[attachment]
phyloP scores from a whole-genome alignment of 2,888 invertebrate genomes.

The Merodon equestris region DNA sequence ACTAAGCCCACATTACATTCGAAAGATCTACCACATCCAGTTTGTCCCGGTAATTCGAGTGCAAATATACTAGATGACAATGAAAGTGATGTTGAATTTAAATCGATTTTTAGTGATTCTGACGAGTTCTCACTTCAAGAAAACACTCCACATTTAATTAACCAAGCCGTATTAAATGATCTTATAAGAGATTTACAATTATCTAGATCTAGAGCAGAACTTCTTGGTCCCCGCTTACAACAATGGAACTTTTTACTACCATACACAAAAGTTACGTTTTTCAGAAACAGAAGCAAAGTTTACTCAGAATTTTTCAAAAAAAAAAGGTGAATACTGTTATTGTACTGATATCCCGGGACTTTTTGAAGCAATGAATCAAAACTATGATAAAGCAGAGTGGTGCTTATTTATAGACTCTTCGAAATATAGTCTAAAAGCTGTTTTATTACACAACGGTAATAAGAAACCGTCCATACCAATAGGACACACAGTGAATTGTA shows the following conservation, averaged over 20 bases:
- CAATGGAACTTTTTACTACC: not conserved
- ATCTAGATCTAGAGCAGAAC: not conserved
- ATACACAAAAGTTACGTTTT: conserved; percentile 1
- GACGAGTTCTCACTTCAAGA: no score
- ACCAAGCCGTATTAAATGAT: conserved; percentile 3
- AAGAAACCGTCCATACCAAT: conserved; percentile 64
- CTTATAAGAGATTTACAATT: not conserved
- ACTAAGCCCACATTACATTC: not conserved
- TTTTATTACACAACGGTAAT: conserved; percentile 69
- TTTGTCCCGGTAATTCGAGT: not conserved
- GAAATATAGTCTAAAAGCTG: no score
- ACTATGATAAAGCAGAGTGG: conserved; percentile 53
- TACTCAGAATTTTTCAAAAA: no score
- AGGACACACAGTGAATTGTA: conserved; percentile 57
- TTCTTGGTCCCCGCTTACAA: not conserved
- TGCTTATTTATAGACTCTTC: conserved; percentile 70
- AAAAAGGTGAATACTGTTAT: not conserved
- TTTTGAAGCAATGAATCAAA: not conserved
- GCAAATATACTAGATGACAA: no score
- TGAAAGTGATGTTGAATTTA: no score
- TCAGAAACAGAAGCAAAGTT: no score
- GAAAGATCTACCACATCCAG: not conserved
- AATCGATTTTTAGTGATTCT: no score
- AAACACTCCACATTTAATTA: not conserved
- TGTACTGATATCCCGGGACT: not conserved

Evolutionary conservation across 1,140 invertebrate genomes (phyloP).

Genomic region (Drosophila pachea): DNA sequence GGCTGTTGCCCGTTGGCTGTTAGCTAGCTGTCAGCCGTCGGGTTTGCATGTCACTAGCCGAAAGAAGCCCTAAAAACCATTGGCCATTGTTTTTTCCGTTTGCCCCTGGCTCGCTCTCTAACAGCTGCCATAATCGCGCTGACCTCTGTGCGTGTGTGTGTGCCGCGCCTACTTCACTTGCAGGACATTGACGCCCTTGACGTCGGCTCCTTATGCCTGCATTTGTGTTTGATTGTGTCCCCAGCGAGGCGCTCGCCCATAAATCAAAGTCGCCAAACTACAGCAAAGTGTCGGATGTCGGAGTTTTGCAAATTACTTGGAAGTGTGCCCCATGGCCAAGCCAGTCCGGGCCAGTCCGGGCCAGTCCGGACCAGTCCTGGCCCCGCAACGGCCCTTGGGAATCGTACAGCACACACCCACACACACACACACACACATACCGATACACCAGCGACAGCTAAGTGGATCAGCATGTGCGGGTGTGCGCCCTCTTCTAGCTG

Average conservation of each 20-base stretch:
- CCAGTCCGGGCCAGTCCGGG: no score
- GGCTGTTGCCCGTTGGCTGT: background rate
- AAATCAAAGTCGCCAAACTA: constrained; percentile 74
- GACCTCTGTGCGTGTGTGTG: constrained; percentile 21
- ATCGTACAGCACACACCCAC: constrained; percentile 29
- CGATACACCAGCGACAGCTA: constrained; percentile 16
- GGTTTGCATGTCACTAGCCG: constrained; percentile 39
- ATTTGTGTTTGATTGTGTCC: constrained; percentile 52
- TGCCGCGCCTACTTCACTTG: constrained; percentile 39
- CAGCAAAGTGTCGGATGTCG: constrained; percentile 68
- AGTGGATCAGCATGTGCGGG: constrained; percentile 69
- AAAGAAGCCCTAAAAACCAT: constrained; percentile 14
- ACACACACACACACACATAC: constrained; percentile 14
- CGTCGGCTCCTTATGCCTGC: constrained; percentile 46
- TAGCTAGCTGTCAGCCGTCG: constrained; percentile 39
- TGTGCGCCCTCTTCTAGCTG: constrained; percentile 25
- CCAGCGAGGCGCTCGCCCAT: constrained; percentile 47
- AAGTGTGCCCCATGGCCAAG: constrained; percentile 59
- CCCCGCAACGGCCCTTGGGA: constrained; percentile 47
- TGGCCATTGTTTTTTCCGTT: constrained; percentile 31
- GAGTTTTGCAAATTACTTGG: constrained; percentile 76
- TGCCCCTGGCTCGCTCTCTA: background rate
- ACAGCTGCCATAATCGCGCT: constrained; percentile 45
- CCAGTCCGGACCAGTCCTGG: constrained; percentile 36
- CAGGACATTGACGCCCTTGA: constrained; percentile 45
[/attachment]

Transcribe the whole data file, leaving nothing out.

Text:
phyloP scores from a whole-genome alignment of 2,888 invertebrate genomes.

The Merodon equestris region DNA sequence ACTAAGCCCACATTACATTCGAAAGATCTACCACATCCAGTTTGTCCCGGTAATTCGAGTGCAAATATACTAGATGACAATGAAAGTGATGTTGAATTTAAATCGATTTTTAGTGATTCTGACGAGTTCTCACTTCAAGAAAACACTCCACATTTAATTAACCAAGCCGTATTAAATGATCTTATAAGAGATTTACAATTATCTAGATCTAGAGCAGAACTTCTTGGTCCCCGCTTACAACAATGGAACTTTTTACTACCATACACAAAAGTTACGTTTTTCAGAAACAGAAGCAAAGTTTACTCAGAATTTTTCAAAAAAAAAAGGTGAATACTGTTATTGTACTGATATCCCGGGACTTTTTGAAGCAATGAATCAAAACTATGATAAAGCAGAGTGGTGCTTATTTATAGACTCTTCGAAATATAGTCTAAAAGCTGTTTTATTACACAACGGTAATAAGAAACCGTCCATACCAATAGGACACACAGTGAATTGTA shows the following conservation, averaged over 20 bases:
- CAATGGAACTTTTTACTACC: not conserved
- ATCTAGATCTAGAGCAGAAC: not conserved
- ATACACAAAAGTTACGTTTT: conserved; percentile 1
- GACGAGTTCTCACTTCAAGA: no score
- ACCAAGCCGTATTAAATGAT: conserved; percentile 3
- AAGAAACCGTCCATACCAAT: conserved; percentile 64
- CTTATAAGAGATTTACAATT: not conserved
- ACTAAGCCCACATTACATTC: not conserved
- TTTTATTACACAACGGTAAT: conserved; percentile 69
- TTTGTCCCGGTAATTCGAGT: not conserved
- GAAATATAGTCTAAAAGCTG: no score
- ACTATGATAAAGCAGAGTGG: conserved; percentile 53
- TACTCAGAATTTTTCAAAAA: no score
- AGGACACACAGTGAATTGTA: conserved; percentile 57
- TTCTTGGTCCCCGCTTACAA: not conserved
- TGCTTATTTATAGACTCTTC: conserved; percentile 70
- AAAAAGGTGAATACTGTTAT: not conserved
- TTTTGAAGCAATGAATCAAA: not conserved
- GCAAATATACTAGATGACAA: no score
- TGAAAGTGATGTTGAATTTA: no score
- TCAGAAACAGAAGCAAAGTT: no score
- GAAAGATCTACCACATCCAG: not conserved
- AATCGATTTTTAGTGATTCT: no score
- AAACACTCCACATTTAATTA: not conserved
- TGTACTGATATCCCGGGACT: not conserved

Evolutionary conservation across 1,140 invertebrate genomes (phyloP).

Genomic region (Drosophila pachea): DNA sequence GGCTGTTGCCCGTTGGCTGTTAGCTAGCTGTCAGCCGTCGGGTTTGCATGTCACTAGCCGAAAGAAGCCCTAAAAACCATTGGCCATTGTTTTTTCCGTTTGCCCCTGGCTCGCTCTCTAACAGCTGCCATAATCGCGCTGACCTCTGTGCGTGTGTGTGTGCCGCGCCTACTTCACTTGCAGGACATTGACGCCCTTGACGTCGGCTCCTTATGCCTGCATTTGTGTTTGATTGTGTCCCCAGCGAGGCGCTCGCCCATAAATCAAAGTCGCCAAACTACAGCAAAGTGTCGGATGTCGGAGTTTTGCAAATTACTTGGAAGTGTGCCCCATGGCCAAGCCAGTCCGGGCCAGTCCGGGCCAGTCCGGACCAGTCCTGGCCCCGCAACGGCCCTTGGGAATCGTACAGCACACACCCACACACACACACACACACATACCGATACACCAGCGACAGCTAAGTGGATCAGCATGTGCGGGTGTGCGCCCTCTTCTAGCTG

Average conservation of each 20-base stretch:
- CCAGTCCGGGCCAGTCCGGG: no score
- GGCTGTTGCCCGTTGGCTGT: background rate
- AAATCAAAGTCGCCAAACTA: constrained; percentile 74
- GACCTCTGTGCGTGTGTGTG: constrained; percentile 21
- ATCGTACAGCACACACCCAC: constrained; percentile 29
- CGATACACCAGCGACAGCTA: constrained; percentile 16
- GGTTTGCATGTCACTAGCCG: constrained; percentile 39
- ATTTGTGTTTGATTGTGTCC: constrained; percentile 52
- TGCCGCGCCTACTTCACTTG: constrained; percentile 39
- CAGCAAAGTGTCGGATGTCG: constrained; percentile 68
- AGTGGATCAGCATGTGCGGG: constrained; percentile 69
- AAAGAAGCCCTAAAAACCAT: constrained; percentile 14
- ACACACACACACACACATAC: constrained; percentile 14
- CGTCGGCTCCTTATGCCTGC: constrained; percentile 46
- TAGCTAGCTGTCAGCCGTCG: constrained; percentile 39
- TGTGCGCCCTCTTCTAGCTG: constrained; percentile 25
- CCAGCGAGGCGCTCGCCCAT: constrained; percentile 47
- AAGTGTGCCCCATGGCCAAG: constrained; percentile 59
- CCCCGCAACGGCCCTTGGGA: constrained; percentile 47
- TGGCCATTGTTTTTTCCGTT: constrained; percentile 31
- GAGTTTTGCAAATTACTTGG: constrained; percentile 76
- TGCCCCTGGCTCGCTCTCTA: background rate
- ACAGCTGCCATAATCGCGCT: constrained; percentile 45
- CCAGTCCGGACCAGTCCTGG: constrained; percentile 36
- CAGGACATTGACGCCCTTGA: constrained; percentile 45